Just watching tv this evening and EVERYONE is wearing a poppy. I suppose it is the fear of what ‘people’ will say if they do not? I think it is the feeling of being forced that makes me not want to, in a lot of things in life. I do not give in to pressure.

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I don’t wear one out of respect to my g.grandad who was, according to family legend, conscientious objector, but in point of actual fact was massive coward who avoided the draft by feigning injury + getting job as greengrocer RIP that is the bear way. That is what I would do also RIP


Sometimes i wear a poppy, sometimes I don’t. Sometimes I donate, sometimes I don’t. It come down to how I feel at the time. It’s about my choice and if the social media keyboard warriors don’t like it, they can go and get fucked.

This, we are all individuals and do things are own way. It seems to be the people on the tv that get it in the neck. I have never been stopped when walking down the street and been asked where my poppy was!

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I like the Poppy appeal because it reminds me that I would like to donate to the collection towards the injured, those suffering PTSD etc. I feel strongly in support of those who have served and in that respect, dont give a monkeys about the political issues behind the various conflicts. Sometimes I wear the poppy, sometimes I forget. But without them I imagine I would forget to support the cause.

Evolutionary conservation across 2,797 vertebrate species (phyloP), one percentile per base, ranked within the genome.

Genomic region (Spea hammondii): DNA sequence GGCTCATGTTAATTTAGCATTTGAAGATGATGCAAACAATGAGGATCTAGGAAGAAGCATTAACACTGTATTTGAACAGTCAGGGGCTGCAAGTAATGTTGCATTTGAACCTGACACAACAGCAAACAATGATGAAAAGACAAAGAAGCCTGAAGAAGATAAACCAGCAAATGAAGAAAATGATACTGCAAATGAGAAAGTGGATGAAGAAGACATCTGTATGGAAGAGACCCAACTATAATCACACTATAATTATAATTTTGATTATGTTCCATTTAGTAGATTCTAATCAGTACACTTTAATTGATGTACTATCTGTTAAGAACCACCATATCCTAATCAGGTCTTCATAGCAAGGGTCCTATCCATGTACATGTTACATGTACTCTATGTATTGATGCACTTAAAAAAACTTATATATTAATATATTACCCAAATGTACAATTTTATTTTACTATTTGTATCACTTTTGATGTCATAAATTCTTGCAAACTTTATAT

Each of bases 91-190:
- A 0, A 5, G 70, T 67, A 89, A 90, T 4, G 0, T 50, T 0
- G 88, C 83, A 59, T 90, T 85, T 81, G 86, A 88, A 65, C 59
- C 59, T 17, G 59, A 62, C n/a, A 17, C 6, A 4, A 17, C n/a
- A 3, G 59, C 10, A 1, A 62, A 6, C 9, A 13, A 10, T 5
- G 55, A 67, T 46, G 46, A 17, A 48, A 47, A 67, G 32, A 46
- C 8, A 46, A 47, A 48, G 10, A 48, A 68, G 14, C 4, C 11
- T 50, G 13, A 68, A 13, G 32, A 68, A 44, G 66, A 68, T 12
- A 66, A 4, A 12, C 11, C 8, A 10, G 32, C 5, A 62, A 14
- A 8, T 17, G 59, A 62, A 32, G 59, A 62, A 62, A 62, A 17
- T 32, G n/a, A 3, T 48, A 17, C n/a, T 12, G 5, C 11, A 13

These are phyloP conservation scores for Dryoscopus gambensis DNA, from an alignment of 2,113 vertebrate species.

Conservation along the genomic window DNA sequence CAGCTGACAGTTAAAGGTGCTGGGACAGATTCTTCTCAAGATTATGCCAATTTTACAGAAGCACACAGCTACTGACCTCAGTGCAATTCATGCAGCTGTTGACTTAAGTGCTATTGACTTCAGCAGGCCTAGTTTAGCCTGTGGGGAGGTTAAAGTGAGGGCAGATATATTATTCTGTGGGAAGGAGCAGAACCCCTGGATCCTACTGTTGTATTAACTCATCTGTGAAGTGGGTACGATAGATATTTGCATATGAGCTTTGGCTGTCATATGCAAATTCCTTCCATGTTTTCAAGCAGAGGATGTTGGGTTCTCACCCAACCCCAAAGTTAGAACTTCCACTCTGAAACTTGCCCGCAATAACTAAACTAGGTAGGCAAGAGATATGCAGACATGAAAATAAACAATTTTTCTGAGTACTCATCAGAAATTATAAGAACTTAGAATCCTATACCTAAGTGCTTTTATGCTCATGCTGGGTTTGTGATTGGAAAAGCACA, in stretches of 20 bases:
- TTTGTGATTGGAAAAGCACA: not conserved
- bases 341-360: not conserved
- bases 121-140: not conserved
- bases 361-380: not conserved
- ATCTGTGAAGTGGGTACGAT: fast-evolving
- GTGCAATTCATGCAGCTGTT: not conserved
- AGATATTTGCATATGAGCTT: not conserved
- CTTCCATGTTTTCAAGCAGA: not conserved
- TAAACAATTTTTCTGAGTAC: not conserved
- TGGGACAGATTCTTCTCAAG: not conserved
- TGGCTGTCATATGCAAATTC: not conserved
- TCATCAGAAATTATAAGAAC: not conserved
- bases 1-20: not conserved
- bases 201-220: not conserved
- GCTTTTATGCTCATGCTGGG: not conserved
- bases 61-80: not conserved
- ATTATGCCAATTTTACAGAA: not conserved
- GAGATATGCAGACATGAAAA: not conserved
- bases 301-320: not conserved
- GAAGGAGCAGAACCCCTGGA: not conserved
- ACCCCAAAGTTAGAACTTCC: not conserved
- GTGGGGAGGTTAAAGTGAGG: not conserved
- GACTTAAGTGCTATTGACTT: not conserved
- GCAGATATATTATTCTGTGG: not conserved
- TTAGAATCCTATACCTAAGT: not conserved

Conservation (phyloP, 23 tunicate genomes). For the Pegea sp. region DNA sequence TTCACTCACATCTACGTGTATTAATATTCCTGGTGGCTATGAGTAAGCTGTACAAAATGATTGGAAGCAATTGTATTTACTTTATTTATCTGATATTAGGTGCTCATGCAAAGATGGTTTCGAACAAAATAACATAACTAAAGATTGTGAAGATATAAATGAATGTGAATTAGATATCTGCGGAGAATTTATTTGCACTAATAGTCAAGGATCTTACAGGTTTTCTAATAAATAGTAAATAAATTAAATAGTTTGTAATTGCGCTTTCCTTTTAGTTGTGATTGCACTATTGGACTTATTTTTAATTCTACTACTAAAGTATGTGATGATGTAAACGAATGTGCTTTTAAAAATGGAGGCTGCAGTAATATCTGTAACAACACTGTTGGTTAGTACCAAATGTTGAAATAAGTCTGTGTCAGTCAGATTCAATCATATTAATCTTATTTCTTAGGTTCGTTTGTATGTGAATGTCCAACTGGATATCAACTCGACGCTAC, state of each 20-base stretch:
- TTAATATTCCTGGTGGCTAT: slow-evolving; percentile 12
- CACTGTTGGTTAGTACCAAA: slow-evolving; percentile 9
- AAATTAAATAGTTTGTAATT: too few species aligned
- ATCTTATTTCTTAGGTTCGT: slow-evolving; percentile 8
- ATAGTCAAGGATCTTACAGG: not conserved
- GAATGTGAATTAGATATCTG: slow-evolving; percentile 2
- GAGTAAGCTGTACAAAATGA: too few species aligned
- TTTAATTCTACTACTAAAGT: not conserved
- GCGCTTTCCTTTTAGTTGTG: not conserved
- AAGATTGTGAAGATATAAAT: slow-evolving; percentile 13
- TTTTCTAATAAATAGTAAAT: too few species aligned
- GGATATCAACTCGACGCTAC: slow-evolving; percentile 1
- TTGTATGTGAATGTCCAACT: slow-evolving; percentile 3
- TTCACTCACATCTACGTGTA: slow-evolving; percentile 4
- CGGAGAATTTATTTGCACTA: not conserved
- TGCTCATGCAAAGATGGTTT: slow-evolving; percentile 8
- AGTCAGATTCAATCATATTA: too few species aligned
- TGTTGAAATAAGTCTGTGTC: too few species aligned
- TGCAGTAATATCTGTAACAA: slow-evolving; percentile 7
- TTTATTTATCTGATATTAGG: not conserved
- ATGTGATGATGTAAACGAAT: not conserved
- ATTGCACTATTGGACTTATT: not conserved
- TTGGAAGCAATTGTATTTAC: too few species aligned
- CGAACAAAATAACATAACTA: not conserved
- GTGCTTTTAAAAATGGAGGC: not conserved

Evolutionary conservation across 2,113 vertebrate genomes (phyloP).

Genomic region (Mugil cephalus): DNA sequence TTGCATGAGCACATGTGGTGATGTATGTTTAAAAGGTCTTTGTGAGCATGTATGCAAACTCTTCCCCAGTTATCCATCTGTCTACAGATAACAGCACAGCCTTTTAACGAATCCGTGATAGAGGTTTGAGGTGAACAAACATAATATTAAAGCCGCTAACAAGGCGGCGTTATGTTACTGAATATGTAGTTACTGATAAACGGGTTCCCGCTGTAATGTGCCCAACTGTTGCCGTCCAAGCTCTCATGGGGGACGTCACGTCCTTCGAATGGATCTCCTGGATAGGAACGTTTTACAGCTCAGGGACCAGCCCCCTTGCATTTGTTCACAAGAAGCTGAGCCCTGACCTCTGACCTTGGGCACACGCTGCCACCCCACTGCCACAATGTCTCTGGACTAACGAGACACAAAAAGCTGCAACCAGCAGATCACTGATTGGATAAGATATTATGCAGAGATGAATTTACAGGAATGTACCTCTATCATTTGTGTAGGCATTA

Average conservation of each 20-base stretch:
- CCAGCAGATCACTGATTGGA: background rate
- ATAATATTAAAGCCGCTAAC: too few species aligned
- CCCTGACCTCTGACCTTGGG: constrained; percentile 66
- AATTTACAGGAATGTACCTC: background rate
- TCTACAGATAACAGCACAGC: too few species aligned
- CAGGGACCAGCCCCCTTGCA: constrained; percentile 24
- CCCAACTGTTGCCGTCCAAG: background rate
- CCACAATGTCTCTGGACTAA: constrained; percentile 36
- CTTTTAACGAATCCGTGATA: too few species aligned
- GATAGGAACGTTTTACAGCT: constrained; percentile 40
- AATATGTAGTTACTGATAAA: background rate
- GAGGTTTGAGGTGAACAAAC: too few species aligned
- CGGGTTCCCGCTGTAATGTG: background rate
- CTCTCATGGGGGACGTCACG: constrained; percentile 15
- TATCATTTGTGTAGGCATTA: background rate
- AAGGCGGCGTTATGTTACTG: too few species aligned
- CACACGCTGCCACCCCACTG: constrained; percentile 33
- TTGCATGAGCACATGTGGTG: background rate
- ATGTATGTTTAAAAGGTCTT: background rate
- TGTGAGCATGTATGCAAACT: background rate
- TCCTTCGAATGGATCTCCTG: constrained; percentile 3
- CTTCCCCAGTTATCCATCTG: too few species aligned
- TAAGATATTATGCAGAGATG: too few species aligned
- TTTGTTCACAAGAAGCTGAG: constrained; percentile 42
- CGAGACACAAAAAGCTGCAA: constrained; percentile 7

I don’t always wear one but I do respect the sacrifice made by others…or should I say in WW1 the feeling that they were sacrificed by others. One of them was my grandfather and although nearly 100 years ago I got to realise the effect it had on people I knew…my grandmother, mother and her brothers and sisters.

My grandmother had to raise 5 children on a war widow’s pension…which was pennies. My grandmother never remarried…it was hardly likely, there being a considerable shortage of men after WW1.

I will probably be out at the Awbridge War Memorial on Rememberance Sunday to pay my respects…his name is the only one on the memorial for WW1.


I like the Poppy Appeal too. Lovely tradition and important to remember. The art installation with poppies over Tower of London was one of the most beautiful things I’ve seen for decades.


You soon changed your tune. As soon as a couple of people expressed their support for the poppy appeal, you’re all “oh, I love the poppies” whereas in post 2 of this thread you’re saying “I won’t wear a poppy to remember some old codger”. You’ve bowed to public expectation, the worst sort of public bowing. Show some backbone and stick to your guns. You hate the veterans and poppies, be brave enough to stand by your convictions.


:lou_lol: Sod off Fatso!

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Its grown into a monster and I’m not too sure all the people who wear it wear it for the right reasons, I only wear it a few days before remembrance Sunday.

I tend to wear a Poppy from the Monday after Rememberance Sunday as you can often find them discarded on the floor and the theyre free.